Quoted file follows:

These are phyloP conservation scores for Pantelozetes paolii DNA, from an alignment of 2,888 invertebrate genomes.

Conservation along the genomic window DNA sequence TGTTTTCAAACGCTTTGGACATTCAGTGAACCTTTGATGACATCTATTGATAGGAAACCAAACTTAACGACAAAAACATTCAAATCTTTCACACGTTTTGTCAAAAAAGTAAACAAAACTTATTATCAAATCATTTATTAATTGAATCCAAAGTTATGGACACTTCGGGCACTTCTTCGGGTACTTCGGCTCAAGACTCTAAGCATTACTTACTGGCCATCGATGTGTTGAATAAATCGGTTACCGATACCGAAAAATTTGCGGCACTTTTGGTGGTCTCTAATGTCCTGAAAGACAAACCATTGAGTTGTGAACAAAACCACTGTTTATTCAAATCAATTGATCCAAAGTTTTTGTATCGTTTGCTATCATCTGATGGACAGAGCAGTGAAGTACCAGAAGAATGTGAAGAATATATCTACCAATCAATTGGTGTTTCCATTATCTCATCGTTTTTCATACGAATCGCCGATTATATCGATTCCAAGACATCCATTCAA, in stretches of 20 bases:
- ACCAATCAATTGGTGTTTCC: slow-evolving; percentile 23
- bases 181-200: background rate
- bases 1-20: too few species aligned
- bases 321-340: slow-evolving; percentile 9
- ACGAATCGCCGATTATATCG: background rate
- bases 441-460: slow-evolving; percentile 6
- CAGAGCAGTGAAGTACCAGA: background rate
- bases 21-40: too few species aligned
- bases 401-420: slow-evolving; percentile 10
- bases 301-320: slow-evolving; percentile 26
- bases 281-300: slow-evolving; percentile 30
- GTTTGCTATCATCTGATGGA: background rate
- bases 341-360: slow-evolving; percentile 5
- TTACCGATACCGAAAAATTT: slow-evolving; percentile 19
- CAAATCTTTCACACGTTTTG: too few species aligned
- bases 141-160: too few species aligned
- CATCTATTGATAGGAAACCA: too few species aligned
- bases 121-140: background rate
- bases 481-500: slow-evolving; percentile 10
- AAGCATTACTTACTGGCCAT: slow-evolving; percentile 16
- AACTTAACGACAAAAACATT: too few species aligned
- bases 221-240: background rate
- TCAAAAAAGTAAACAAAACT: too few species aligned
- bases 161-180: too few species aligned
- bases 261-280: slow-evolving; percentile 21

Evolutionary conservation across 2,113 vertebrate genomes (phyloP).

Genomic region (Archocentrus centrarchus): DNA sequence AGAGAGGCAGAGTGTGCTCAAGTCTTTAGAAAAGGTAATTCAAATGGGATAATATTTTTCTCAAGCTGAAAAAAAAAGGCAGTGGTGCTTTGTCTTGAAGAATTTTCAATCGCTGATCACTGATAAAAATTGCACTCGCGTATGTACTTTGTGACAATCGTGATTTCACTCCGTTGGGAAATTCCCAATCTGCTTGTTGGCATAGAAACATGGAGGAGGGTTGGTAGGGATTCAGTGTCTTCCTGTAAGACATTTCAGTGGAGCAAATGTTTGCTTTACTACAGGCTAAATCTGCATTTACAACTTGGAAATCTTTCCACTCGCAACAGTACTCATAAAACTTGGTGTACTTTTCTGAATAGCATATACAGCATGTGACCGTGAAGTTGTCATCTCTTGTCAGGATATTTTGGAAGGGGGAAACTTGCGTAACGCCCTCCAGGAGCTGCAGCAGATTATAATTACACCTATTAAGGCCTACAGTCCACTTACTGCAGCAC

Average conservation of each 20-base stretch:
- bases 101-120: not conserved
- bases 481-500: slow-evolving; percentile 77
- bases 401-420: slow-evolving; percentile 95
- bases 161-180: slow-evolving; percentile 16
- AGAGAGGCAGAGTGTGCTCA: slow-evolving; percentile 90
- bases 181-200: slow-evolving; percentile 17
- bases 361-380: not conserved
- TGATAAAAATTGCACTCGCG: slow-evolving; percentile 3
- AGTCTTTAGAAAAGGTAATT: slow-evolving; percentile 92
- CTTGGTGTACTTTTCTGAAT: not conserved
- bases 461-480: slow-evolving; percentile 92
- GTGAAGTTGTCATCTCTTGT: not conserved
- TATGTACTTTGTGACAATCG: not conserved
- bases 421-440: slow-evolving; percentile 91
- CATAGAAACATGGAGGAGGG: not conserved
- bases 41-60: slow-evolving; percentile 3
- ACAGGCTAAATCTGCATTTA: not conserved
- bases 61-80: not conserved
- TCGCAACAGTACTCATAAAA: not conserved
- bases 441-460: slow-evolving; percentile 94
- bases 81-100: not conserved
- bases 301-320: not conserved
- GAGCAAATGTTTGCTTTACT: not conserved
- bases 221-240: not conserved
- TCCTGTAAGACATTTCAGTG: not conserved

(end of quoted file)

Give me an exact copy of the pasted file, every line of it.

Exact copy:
These are phyloP conservation scores for Pantelozetes paolii DNA, from an alignment of 2,888 invertebrate genomes.

Conservation along the genomic window DNA sequence TGTTTTCAAACGCTTTGGACATTCAGTGAACCTTTGATGACATCTATTGATAGGAAACCAAACTTAACGACAAAAACATTCAAATCTTTCACACGTTTTGTCAAAAAAGTAAACAAAACTTATTATCAAATCATTTATTAATTGAATCCAAAGTTATGGACACTTCGGGCACTTCTTCGGGTACTTCGGCTCAAGACTCTAAGCATTACTTACTGGCCATCGATGTGTTGAATAAATCGGTTACCGATACCGAAAAATTTGCGGCACTTTTGGTGGTCTCTAATGTCCTGAAAGACAAACCATTGAGTTGTGAACAAAACCACTGTTTATTCAAATCAATTGATCCAAAGTTTTTGTATCGTTTGCTATCATCTGATGGACAGAGCAGTGAAGTACCAGAAGAATGTGAAGAATATATCTACCAATCAATTGGTGTTTCCATTATCTCATCGTTTTTCATACGAATCGCCGATTATATCGATTCCAAGACATCCATTCAA, in stretches of 20 bases:
- ACCAATCAATTGGTGTTTCC: slow-evolving; percentile 23
- bases 181-200: background rate
- bases 1-20: too few species aligned
- bases 321-340: slow-evolving; percentile 9
- ACGAATCGCCGATTATATCG: background rate
- bases 441-460: slow-evolving; percentile 6
- CAGAGCAGTGAAGTACCAGA: background rate
- bases 21-40: too few species aligned
- bases 401-420: slow-evolving; percentile 10
- bases 301-320: slow-evolving; percentile 26
- bases 281-300: slow-evolving; percentile 30
- GTTTGCTATCATCTGATGGA: background rate
- bases 341-360: slow-evolving; percentile 5
- TTACCGATACCGAAAAATTT: slow-evolving; percentile 19
- CAAATCTTTCACACGTTTTG: too few species aligned
- bases 141-160: too few species aligned
- CATCTATTGATAGGAAACCA: too few species aligned
- bases 121-140: background rate
- bases 481-500: slow-evolving; percentile 10
- AAGCATTACTTACTGGCCAT: slow-evolving; percentile 16
- AACTTAACGACAAAAACATT: too few species aligned
- bases 221-240: background rate
- TCAAAAAAGTAAACAAAACT: too few species aligned
- bases 161-180: too few species aligned
- bases 261-280: slow-evolving; percentile 21

Evolutionary conservation across 2,113 vertebrate genomes (phyloP).

Genomic region (Archocentrus centrarchus): DNA sequence AGAGAGGCAGAGTGTGCTCAAGTCTTTAGAAAAGGTAATTCAAATGGGATAATATTTTTCTCAAGCTGAAAAAAAAAGGCAGTGGTGCTTTGTCTTGAAGAATTTTCAATCGCTGATCACTGATAAAAATTGCACTCGCGTATGTACTTTGTGACAATCGTGATTTCACTCCGTTGGGAAATTCCCAATCTGCTTGTTGGCATAGAAACATGGAGGAGGGTTGGTAGGGATTCAGTGTCTTCCTGTAAGACATTTCAGTGGAGCAAATGTTTGCTTTACTACAGGCTAAATCTGCATTTACAACTTGGAAATCTTTCCACTCGCAACAGTACTCATAAAACTTGGTGTACTTTTCTGAATAGCATATACAGCATGTGACCGTGAAGTTGTCATCTCTTGTCAGGATATTTTGGAAGGGGGAAACTTGCGTAACGCCCTCCAGGAGCTGCAGCAGATTATAATTACACCTATTAAGGCCTACAGTCCACTTACTGCAGCAC

Average conservation of each 20-base stretch:
- bases 101-120: not conserved
- bases 481-500: slow-evolving; percentile 77
- bases 401-420: slow-evolving; percentile 95
- bases 161-180: slow-evolving; percentile 16
- AGAGAGGCAGAGTGTGCTCA: slow-evolving; percentile 90
- bases 181-200: slow-evolving; percentile 17
- bases 361-380: not conserved
- TGATAAAAATTGCACTCGCG: slow-evolving; percentile 3
- AGTCTTTAGAAAAGGTAATT: slow-evolving; percentile 92
- CTTGGTGTACTTTTCTGAAT: not conserved
- bases 461-480: slow-evolving; percentile 92
- GTGAAGTTGTCATCTCTTGT: not conserved
- TATGTACTTTGTGACAATCG: not conserved
- bases 421-440: slow-evolving; percentile 91
- CATAGAAACATGGAGGAGGG: not conserved
- bases 41-60: slow-evolving; percentile 3
- ACAGGCTAAATCTGCATTTA: not conserved
- bases 61-80: not conserved
- TCGCAACAGTACTCATAAAA: not conserved
- bases 441-460: slow-evolving; percentile 94
- bases 81-100: not conserved
- bases 301-320: not conserved
- GAGCAAATGTTTGCTTTACT: not conserved
- bases 221-240: not conserved
- TCCTGTAAGACATTTCAGTG: not conserved